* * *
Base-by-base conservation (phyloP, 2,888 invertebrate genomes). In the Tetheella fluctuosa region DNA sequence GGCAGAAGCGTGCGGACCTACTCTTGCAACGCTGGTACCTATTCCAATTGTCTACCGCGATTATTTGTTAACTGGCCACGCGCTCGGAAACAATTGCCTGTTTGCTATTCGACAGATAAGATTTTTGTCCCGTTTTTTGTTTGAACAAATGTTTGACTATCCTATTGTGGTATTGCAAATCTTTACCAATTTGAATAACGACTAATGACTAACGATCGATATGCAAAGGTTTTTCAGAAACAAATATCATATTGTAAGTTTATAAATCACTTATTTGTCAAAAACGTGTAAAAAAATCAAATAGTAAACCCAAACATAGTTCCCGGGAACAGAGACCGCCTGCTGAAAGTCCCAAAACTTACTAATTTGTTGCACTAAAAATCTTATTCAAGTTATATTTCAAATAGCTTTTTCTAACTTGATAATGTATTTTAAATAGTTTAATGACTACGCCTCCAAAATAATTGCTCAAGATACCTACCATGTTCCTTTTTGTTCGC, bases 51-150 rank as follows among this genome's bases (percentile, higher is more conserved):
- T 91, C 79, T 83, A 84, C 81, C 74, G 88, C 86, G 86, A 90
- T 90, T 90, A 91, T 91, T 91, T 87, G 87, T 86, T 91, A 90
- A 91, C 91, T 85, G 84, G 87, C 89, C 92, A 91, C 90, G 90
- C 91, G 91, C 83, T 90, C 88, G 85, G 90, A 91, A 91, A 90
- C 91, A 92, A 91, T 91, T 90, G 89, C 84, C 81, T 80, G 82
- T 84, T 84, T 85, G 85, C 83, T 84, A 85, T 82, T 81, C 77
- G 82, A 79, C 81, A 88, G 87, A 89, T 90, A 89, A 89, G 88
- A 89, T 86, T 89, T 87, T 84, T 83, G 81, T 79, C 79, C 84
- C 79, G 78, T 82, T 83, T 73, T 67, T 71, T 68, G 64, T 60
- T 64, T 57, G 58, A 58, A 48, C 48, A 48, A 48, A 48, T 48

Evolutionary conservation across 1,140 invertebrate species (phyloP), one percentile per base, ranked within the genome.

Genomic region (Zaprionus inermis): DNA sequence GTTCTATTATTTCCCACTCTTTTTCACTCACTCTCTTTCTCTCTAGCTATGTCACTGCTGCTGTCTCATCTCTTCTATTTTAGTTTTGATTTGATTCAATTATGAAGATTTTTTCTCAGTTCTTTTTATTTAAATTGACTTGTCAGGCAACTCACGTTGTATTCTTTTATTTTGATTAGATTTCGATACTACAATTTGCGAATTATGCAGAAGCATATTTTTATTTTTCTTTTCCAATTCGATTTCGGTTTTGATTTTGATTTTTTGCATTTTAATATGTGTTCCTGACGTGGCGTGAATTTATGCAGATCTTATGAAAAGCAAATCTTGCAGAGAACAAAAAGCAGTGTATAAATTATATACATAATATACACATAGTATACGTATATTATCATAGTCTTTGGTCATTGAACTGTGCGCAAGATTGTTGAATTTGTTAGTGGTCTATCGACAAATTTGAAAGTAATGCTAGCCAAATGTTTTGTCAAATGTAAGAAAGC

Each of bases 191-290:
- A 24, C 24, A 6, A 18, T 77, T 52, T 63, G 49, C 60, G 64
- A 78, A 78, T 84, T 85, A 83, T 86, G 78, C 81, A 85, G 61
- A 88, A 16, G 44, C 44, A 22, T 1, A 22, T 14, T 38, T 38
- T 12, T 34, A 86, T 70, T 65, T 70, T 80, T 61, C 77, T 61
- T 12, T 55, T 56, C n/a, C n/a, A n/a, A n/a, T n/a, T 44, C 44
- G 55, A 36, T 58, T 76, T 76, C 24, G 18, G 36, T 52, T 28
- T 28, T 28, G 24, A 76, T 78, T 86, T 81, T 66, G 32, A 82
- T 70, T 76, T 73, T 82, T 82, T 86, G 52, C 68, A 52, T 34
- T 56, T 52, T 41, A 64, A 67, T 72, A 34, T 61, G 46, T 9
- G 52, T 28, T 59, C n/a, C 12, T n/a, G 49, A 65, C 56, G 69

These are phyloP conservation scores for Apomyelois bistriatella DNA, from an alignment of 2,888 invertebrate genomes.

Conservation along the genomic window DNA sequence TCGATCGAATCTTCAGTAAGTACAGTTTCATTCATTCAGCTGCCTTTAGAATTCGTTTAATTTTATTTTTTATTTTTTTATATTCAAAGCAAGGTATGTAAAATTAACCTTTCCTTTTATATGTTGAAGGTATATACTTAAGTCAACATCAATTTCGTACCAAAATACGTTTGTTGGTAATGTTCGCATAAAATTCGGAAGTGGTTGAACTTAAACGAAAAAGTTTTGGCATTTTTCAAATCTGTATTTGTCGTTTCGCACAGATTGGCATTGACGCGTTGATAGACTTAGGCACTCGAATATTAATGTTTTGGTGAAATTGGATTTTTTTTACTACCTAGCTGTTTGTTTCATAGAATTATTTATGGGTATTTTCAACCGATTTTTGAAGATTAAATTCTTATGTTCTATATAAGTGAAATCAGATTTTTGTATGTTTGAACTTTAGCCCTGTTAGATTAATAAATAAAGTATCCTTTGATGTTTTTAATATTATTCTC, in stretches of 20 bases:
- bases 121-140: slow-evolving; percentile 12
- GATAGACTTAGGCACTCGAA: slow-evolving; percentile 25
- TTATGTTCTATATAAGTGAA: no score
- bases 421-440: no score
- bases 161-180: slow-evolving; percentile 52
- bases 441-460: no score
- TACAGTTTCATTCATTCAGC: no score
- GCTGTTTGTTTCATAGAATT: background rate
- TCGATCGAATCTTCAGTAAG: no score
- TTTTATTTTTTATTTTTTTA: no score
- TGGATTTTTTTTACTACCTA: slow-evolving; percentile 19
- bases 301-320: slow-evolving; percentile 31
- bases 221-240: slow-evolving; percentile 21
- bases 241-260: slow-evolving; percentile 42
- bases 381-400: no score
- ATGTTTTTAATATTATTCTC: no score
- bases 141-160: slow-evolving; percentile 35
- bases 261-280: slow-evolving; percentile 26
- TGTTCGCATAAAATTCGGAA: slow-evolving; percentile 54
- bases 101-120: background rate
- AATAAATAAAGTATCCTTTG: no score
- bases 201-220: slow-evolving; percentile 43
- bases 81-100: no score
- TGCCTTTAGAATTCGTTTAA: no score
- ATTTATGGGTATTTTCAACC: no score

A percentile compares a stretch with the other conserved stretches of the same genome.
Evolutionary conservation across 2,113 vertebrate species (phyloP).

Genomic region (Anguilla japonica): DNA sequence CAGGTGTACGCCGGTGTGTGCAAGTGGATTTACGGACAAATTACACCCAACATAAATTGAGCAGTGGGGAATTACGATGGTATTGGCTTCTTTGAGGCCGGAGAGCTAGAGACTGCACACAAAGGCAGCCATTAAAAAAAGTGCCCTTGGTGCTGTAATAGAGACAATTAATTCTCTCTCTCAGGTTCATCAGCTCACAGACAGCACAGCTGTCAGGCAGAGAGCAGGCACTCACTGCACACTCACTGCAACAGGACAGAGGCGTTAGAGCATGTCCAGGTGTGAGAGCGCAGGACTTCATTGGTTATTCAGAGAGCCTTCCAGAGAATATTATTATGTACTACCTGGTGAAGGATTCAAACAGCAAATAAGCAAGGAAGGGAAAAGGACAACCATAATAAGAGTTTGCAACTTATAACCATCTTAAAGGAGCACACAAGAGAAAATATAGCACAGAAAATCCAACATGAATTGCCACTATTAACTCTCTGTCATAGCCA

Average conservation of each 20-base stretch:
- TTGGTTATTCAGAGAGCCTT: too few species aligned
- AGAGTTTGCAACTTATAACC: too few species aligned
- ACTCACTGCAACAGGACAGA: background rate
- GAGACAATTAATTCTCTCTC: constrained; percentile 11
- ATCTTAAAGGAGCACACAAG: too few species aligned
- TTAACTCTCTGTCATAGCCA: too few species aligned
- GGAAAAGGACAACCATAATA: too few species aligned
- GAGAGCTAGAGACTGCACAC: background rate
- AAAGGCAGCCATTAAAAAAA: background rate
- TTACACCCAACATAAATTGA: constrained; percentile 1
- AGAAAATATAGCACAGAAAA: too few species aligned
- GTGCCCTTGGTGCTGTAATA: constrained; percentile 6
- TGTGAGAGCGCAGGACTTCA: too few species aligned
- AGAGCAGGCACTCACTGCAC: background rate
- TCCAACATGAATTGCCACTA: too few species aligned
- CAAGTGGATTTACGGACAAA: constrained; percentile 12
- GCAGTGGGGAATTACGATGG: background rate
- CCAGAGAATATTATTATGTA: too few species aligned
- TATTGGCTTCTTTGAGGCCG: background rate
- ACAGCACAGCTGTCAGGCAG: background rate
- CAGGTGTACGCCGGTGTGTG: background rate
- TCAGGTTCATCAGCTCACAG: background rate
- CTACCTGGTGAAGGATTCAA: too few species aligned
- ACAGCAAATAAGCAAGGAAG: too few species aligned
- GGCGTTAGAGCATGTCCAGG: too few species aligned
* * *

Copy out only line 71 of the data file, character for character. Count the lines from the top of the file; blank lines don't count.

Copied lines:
- CAAGTGGATTTACGGACAAA: constrained; percentile 12